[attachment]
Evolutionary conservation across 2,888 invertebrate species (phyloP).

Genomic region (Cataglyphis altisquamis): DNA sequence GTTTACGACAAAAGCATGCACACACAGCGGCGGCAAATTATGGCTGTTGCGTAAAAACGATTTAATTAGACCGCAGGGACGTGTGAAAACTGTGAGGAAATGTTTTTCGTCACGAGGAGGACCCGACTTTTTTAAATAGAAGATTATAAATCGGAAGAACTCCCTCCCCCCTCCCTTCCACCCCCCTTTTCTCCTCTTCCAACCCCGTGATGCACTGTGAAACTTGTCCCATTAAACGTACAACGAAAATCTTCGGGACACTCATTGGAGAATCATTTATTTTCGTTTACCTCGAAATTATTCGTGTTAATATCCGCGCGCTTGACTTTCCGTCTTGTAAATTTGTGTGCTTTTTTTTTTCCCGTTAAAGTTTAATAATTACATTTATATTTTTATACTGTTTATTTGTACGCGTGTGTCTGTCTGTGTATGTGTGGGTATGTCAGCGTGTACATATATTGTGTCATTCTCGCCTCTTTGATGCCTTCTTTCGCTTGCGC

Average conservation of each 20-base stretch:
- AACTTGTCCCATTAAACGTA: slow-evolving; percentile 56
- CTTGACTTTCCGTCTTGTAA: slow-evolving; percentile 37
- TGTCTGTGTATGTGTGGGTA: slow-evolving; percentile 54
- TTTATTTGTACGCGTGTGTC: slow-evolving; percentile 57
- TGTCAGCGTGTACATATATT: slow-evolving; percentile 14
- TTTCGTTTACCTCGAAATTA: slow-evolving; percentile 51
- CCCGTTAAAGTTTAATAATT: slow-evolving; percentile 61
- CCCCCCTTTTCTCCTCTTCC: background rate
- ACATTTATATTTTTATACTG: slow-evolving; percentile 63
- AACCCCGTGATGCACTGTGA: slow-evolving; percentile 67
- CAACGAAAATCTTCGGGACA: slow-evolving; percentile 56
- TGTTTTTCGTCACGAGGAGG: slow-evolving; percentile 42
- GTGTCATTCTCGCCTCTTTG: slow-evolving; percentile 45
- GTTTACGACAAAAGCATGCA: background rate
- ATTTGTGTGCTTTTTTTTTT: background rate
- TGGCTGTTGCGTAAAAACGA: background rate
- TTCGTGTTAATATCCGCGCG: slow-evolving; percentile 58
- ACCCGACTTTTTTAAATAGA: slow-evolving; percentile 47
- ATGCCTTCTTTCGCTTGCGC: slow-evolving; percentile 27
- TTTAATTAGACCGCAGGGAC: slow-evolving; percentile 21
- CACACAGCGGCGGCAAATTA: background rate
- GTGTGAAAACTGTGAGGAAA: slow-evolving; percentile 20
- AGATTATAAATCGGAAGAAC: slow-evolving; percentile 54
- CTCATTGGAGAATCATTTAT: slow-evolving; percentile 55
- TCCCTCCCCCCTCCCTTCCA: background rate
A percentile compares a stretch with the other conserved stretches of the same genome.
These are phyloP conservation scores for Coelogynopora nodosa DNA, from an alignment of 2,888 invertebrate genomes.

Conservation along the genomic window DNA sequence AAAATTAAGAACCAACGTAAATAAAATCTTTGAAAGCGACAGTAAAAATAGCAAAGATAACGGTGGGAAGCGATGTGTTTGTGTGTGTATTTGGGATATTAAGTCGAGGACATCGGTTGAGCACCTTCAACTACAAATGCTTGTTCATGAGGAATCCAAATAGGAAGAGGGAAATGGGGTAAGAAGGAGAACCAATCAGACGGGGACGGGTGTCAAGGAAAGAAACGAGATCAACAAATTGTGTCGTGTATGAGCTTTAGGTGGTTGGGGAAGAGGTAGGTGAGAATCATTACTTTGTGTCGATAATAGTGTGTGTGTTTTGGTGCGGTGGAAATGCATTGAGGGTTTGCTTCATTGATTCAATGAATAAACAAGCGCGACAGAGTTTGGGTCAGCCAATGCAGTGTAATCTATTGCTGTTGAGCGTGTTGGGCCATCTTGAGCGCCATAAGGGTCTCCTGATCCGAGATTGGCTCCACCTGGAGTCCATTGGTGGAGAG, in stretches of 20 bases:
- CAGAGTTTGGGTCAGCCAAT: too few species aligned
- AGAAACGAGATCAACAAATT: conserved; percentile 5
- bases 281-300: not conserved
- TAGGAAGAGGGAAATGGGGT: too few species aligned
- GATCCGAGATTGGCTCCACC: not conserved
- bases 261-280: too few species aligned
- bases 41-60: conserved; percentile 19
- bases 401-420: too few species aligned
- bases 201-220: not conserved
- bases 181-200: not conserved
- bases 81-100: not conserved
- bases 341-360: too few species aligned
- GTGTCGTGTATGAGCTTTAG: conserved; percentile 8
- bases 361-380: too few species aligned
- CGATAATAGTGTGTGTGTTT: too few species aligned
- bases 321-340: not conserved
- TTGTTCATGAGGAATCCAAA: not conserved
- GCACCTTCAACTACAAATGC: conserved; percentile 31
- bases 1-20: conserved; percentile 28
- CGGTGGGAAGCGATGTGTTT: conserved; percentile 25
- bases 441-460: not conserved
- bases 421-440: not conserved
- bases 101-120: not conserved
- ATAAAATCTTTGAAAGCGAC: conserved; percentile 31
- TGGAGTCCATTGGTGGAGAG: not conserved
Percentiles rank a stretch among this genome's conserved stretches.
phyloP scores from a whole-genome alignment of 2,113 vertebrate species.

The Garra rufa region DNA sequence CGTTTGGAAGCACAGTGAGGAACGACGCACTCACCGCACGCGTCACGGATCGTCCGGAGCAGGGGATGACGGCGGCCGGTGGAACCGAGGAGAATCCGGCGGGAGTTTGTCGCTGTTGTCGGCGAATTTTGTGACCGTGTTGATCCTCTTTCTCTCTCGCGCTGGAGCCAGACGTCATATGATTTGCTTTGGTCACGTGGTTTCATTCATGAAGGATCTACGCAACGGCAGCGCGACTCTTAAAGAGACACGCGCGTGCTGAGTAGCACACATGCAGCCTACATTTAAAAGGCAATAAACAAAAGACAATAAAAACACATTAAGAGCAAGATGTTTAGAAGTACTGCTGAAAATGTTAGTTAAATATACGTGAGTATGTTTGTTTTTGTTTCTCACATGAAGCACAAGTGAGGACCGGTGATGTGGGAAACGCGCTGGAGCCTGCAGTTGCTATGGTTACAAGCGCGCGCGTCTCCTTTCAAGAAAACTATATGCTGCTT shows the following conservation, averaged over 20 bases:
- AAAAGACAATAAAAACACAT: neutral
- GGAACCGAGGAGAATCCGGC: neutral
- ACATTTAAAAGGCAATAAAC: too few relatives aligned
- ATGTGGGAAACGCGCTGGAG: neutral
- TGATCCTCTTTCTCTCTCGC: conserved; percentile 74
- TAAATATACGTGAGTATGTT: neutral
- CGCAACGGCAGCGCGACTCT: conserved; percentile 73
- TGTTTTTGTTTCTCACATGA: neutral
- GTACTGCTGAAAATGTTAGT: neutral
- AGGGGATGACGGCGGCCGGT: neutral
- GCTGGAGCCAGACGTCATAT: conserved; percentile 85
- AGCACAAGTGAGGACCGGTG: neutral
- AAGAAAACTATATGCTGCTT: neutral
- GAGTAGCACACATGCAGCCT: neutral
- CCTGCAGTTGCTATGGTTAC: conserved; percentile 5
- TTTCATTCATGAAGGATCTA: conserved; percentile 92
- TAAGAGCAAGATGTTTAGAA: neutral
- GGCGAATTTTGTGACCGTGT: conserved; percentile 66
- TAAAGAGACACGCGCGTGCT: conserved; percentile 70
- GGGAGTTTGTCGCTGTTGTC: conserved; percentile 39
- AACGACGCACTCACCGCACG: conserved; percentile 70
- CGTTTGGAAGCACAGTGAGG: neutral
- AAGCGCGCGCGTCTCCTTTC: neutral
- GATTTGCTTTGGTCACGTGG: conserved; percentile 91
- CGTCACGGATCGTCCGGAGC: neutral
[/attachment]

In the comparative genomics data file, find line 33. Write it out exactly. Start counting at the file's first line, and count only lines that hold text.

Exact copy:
- AGAAACGAGATCAACAAATT: conserved; percentile 5